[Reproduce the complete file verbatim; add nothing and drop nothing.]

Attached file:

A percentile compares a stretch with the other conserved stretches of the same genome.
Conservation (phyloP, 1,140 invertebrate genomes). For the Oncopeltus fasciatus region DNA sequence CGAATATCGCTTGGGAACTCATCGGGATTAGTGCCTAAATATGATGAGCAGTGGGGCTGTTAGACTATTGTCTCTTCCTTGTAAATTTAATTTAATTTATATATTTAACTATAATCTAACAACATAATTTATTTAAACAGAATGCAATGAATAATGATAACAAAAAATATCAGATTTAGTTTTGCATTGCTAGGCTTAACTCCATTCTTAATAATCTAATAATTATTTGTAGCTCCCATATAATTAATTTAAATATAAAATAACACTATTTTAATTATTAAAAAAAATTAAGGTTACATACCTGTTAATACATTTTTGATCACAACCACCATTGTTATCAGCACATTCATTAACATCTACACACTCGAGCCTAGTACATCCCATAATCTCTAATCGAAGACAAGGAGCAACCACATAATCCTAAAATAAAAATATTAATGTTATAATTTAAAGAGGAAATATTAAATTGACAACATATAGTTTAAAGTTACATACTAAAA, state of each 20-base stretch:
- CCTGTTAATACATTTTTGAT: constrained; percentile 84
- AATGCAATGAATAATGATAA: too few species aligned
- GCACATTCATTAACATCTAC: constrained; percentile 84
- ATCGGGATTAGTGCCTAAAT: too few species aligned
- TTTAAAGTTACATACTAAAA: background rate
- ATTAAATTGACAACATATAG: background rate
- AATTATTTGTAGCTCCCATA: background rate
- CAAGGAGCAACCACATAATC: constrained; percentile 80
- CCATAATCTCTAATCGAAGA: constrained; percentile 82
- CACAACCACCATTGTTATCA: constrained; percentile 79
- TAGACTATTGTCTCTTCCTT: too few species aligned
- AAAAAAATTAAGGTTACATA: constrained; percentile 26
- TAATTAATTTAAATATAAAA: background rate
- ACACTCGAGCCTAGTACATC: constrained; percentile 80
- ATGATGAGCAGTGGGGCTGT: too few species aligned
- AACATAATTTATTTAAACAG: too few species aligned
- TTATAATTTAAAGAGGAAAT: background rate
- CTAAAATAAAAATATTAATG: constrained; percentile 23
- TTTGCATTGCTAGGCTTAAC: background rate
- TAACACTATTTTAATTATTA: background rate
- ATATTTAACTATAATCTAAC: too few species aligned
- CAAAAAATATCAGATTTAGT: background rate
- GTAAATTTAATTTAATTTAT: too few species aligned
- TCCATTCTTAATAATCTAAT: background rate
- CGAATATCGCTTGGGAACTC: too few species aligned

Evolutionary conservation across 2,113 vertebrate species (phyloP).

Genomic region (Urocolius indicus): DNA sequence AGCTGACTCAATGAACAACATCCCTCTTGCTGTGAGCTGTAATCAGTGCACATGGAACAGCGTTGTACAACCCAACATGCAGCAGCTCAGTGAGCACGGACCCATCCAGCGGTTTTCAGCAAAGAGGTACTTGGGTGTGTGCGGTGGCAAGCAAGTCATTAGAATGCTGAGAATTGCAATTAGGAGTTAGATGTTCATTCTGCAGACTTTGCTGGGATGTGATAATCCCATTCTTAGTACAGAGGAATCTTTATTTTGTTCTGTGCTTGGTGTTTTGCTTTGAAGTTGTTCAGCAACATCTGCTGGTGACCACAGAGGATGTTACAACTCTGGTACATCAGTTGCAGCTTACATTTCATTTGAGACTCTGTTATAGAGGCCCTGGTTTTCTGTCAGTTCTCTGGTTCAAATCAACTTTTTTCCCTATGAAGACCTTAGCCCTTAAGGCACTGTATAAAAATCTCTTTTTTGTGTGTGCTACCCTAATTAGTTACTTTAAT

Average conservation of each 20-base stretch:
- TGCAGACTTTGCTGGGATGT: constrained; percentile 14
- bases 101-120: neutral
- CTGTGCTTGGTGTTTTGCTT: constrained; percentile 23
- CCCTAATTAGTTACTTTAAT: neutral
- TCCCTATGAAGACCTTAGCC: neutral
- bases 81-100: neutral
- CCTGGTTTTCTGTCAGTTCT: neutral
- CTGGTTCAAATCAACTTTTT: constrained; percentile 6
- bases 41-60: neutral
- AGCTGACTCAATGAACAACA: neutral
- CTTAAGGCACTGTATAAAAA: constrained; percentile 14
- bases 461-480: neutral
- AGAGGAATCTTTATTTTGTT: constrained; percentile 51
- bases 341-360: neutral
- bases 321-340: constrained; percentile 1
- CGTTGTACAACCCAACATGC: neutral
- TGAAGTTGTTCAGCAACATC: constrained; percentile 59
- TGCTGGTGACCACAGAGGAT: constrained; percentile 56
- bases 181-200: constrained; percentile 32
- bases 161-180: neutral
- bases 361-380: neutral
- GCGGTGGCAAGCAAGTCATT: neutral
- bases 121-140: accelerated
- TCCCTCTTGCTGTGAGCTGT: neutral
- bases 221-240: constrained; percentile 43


A percentile compares a stretch with the other conserved stretches of the same genome.
Conservation (phyloP, 1,140 invertebrate genomes). For the Oncopeltus fasciatus region DNA sequence CGAATATCGCTTGGGAACTCATCGGGATTAGTGCCTAAATATGATGAGCAGTGGGGCTGTTAGACTATTGTCTCTTCCTTGTAAATTTAATTTAATTTATATATTTAACTATAATCTAACAACATAATTTATTTAAACAGAATGCAATGAATAATGATAACAAAAAATATCAGATTTAGTTTTGCATTGCTAGGCTTAACTCCATTCTTAATAATCTAATAATTATTTGTAGCTCCCATATAATTAATTTAAATATAAAATAACACTATTTTAATTATTAAAAAAAATTAAGGTTACATACCTGTTAATACATTTTTGATCACAACCACCATTGTTATCAGCACATTCATTAACATCTACACACTCGAGCCTAGTACATCCCATAATCTCTAATCGAAGACAAGGAGCAACCACATAATCCTAAAATAAAAATATTAATGTTATAATTTAAAGAGGAAATATTAAATTGACAACATATAGTTTAAAGTTACATACTAAAA, state of each 20-base stretch:
- CCTGTTAATACATTTTTGAT: constrained; percentile 84
- AATGCAATGAATAATGATAA: too few species aligned
- GCACATTCATTAACATCTAC: constrained; percentile 84
- ATCGGGATTAGTGCCTAAAT: too few species aligned
- TTTAAAGTTACATACTAAAA: background rate
- ATTAAATTGACAACATATAG: background rate
- AATTATTTGTAGCTCCCATA: background rate
- CAAGGAGCAACCACATAATC: constrained; percentile 80
- CCATAATCTCTAATCGAAGA: constrained; percentile 82
- CACAACCACCATTGTTATCA: constrained; percentile 79
- TAGACTATTGTCTCTTCCTT: too few species aligned
- AAAAAAATTAAGGTTACATA: constrained; percentile 26
- TAATTAATTTAAATATAAAA: background rate
- ACACTCGAGCCTAGTACATC: constrained; percentile 80
- ATGATGAGCAGTGGGGCTGT: too few species aligned
- AACATAATTTATTTAAACAG: too few species aligned
- TTATAATTTAAAGAGGAAAT: background rate
- CTAAAATAAAAATATTAATG: constrained; percentile 23
- TTTGCATTGCTAGGCTTAAC: background rate
- TAACACTATTTTAATTATTA: background rate
- ATATTTAACTATAATCTAAC: too few species aligned
- CAAAAAATATCAGATTTAGT: background rate
- GTAAATTTAATTTAATTTAT: too few species aligned
- TCCATTCTTAATAATCTAAT: background rate
- CGAATATCGCTTGGGAACTC: too few species aligned

Evolutionary conservation across 2,113 vertebrate species (phyloP).

Genomic region (Urocolius indicus): DNA sequence AGCTGACTCAATGAACAACATCCCTCTTGCTGTGAGCTGTAATCAGTGCACATGGAACAGCGTTGTACAACCCAACATGCAGCAGCTCAGTGAGCACGGACCCATCCAGCGGTTTTCAGCAAAGAGGTACTTGGGTGTGTGCGGTGGCAAGCAAGTCATTAGAATGCTGAGAATTGCAATTAGGAGTTAGATGTTCATTCTGCAGACTTTGCTGGGATGTGATAATCCCATTCTTAGTACAGAGGAATCTTTATTTTGTTCTGTGCTTGGTGTTTTGCTTTGAAGTTGTTCAGCAACATCTGCTGGTGACCACAGAGGATGTTACAACTCTGGTACATCAGTTGCAGCTTACATTTCATTTGAGACTCTGTTATAGAGGCCCTGGTTTTCTGTCAGTTCTCTGGTTCAAATCAACTTTTTTCCCTATGAAGACCTTAGCCCTTAAGGCACTGTATAAAAATCTCTTTTTTGTGTGTGCTACCCTAATTAGTTACTTTAAT

Average conservation of each 20-base stretch:
- TGCAGACTTTGCTGGGATGT: constrained; percentile 14
- bases 101-120: neutral
- CTGTGCTTGGTGTTTTGCTT: constrained; percentile 23
- CCCTAATTAGTTACTTTAAT: neutral
- TCCCTATGAAGACCTTAGCC: neutral
- bases 81-100: neutral
- CCTGGTTTTCTGTCAGTTCT: neutral
- CTGGTTCAAATCAACTTTTT: constrained; percentile 6
- bases 41-60: neutral
- AGCTGACTCAATGAACAACA: neutral
- CTTAAGGCACTGTATAAAAA: constrained; percentile 14
- bases 461-480: neutral
- AGAGGAATCTTTATTTTGTT: constrained; percentile 51
- bases 341-360: neutral
- bases 321-340: constrained; percentile 1
- CGTTGTACAACCCAACATGC: neutral
- TGAAGTTGTTCAGCAACATC: constrained; percentile 59
- TGCTGGTGACCACAGAGGAT: constrained; percentile 56
- bases 181-200: constrained; percentile 32
- bases 161-180: neutral
- bases 361-380: neutral
- GCGGTGGCAAGCAAGTCATT: neutral
- bases 121-140: accelerated
- TCCCTCTTGCTGTGAGCTGT: neutral
- bases 221-240: constrained; percentile 43